The third-generation ionic liquids (ILs), which are being used to produce double active pharmaceutical ingredients (d-APIs) with tunable biological activity along with novel performance, enhancement, and delivery options, have been revolutionizing the area of drug discovery since the past few decades. Herein we report the in vitro antibacterial and anti-inflammatory activity of benzalkonium ibuprofenate (BaIb) that are being used as in-house d-API, with a particular focus on its interaction with respective protein target through molecular docking study. The evaluation of the biological activity of BaIb with the antibacterial and anti-inflammatory target at the molecular level revealed that the synthesized BaIb could be designed as a potential double active drug since it retains the antibacterial and anti-inflammatory activity of its parent drugs, benzalkonium chloride (BaCl) and sodium ibuprofenate (NaIb), respectively.
Part of the book: Computational Biology and Chemistry
Density functional theory (DFT) is a quantum mechanical approach used to investigate the electronic structure (principally the ground state) of many-body systems, in particular atoms, molecules, and the condensed phases. In this work, we have used DFT/B3LYP/6-31+G(d) level of theory to get insight into the molecular geometry and thermochemical properties of histamine H2-receptor antagonists. Histamine H2-receptor antagonists or H2 blockers are a group of pharmaceutical ingredients that reduce the amount of acid produced by the cells in the lining of the stomach. The potential H2 blockers include cimetidine, famotidine, nizatidine, and ranitidine. The detailed theoretical investigation on the listed H2 blockers in terms of their thermochemical parameters and global descriptive parameters revealed that, though famotidine is the best among them with highest Gibbs free energy, nizatidine showed higher biological activity with high softness, low hardness, and high electrophilicity index. The theoretical vibrational spectra of these four Histamine H2-receptor antagonists were analyzed and the infrared spectra of nizatidine was compared with the experimental IR spectra, and found to be good agreement with the experimental values. Further, frontier molecular orbitals especially the highest occupied molecular orbital (HOMO) and the lowest unoccupied molecular orbital (LUMO) were determined and the activation energy of the selected samples were calculated. In addition to this, the amorphisation technique were employed to enhance the solubility and bio availability of the best biologically active H2 blocker nizatidine using broadband dielectric spectroscopy.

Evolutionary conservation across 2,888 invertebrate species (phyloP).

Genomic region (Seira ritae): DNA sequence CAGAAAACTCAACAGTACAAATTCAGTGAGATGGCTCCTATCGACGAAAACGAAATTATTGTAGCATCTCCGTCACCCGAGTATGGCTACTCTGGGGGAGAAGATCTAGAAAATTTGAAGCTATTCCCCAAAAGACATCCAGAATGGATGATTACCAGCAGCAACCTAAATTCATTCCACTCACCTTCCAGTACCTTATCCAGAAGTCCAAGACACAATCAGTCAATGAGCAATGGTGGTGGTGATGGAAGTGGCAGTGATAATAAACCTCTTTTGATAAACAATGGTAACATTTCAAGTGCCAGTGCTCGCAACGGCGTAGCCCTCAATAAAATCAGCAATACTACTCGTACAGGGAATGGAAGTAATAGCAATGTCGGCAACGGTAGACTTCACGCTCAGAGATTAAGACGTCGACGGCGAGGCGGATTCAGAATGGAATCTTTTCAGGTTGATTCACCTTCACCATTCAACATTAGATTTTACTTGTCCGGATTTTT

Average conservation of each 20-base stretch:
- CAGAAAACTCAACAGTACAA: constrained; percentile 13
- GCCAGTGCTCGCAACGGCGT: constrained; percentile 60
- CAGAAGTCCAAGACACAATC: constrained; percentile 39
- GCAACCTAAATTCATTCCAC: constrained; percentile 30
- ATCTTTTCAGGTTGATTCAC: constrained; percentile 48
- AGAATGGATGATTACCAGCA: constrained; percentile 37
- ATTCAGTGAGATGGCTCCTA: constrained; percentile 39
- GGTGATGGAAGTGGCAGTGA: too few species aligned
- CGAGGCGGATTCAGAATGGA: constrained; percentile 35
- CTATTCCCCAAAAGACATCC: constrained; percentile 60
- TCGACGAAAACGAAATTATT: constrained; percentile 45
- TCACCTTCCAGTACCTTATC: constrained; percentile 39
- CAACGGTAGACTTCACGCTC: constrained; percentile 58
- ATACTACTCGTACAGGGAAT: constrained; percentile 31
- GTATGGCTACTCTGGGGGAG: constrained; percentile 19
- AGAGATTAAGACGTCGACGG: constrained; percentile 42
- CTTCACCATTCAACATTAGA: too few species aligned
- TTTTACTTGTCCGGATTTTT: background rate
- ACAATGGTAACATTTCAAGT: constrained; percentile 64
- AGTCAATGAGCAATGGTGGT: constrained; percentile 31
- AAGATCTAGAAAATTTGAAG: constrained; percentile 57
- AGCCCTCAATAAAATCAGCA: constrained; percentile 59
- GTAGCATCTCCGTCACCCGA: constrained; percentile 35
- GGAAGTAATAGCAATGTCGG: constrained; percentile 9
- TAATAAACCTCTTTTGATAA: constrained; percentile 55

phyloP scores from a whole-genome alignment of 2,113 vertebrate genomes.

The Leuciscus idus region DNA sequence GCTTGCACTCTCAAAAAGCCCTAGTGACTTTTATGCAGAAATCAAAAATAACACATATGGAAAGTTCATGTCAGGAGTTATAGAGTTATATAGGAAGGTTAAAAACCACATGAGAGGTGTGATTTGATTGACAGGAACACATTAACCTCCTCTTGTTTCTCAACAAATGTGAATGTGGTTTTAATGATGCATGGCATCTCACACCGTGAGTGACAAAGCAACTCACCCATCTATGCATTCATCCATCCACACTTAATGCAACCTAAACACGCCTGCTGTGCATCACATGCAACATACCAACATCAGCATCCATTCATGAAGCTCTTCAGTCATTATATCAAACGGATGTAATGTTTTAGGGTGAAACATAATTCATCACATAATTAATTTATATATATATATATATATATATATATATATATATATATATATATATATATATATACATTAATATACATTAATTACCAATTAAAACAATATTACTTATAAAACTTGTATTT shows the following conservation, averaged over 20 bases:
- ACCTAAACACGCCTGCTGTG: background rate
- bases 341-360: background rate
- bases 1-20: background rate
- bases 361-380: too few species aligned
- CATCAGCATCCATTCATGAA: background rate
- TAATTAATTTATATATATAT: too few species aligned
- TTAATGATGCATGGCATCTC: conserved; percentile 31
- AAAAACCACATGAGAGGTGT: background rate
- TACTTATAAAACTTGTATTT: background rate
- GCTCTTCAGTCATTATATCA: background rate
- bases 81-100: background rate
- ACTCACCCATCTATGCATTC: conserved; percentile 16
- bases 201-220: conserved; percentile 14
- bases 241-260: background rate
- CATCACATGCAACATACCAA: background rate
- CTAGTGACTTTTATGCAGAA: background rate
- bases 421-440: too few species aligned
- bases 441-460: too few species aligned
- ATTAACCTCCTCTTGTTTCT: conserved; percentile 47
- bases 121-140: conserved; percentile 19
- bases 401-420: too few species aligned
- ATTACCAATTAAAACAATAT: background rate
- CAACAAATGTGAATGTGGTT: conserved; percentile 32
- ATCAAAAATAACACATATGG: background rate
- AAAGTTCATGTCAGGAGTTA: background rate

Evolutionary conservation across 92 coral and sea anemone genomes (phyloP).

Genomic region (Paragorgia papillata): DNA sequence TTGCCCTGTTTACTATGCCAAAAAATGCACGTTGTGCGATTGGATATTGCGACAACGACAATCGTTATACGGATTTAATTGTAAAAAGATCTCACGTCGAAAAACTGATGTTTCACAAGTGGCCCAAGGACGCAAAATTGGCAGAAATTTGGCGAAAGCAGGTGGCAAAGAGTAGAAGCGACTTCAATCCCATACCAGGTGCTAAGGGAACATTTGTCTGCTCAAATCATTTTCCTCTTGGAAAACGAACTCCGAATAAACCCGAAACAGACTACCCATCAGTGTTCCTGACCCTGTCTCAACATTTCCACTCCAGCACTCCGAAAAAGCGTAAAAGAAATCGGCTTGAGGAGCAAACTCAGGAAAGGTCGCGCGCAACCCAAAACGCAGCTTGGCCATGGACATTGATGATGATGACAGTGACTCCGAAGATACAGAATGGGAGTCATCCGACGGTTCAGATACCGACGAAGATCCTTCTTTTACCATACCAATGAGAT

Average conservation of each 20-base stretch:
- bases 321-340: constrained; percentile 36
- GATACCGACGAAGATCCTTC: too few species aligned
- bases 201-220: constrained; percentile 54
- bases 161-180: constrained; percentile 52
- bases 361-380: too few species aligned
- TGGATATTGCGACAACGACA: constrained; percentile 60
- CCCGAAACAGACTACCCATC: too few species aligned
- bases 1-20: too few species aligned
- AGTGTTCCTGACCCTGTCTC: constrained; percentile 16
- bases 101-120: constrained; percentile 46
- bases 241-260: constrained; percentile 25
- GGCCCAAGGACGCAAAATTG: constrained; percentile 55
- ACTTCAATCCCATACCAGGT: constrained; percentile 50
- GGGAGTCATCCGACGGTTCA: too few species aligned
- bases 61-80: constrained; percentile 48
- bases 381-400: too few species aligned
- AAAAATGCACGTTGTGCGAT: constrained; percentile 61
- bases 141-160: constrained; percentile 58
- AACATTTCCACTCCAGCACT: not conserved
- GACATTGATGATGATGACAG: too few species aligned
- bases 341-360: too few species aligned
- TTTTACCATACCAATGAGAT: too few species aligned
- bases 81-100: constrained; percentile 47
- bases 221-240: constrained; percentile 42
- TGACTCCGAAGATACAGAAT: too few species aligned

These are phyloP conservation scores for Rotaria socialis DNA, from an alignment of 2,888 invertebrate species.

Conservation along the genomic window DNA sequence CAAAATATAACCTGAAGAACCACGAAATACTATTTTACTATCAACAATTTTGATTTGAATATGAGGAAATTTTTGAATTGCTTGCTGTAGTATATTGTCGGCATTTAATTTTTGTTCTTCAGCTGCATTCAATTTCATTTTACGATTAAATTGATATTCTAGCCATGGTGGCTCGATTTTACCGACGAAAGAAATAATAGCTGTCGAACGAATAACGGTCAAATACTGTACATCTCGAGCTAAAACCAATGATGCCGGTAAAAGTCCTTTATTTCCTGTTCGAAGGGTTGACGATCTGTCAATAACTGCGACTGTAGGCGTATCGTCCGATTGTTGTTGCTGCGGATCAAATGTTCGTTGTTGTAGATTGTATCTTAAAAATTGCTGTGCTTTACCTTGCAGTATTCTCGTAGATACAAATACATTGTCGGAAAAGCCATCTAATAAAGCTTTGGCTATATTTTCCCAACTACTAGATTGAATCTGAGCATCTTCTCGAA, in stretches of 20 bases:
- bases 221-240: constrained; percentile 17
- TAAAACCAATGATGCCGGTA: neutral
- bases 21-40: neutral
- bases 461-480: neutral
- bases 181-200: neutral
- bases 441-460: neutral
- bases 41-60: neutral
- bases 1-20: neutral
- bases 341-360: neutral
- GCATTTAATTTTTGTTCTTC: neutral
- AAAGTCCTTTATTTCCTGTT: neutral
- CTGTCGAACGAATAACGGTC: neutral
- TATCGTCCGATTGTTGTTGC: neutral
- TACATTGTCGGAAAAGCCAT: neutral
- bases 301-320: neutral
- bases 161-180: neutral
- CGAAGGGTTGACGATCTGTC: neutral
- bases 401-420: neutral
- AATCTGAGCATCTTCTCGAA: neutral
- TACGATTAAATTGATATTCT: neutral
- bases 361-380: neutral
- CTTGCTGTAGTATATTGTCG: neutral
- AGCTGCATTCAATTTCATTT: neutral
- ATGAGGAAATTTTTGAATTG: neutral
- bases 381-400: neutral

Part of the book: Drug Design - Novel Advances in the Omics Field and Applications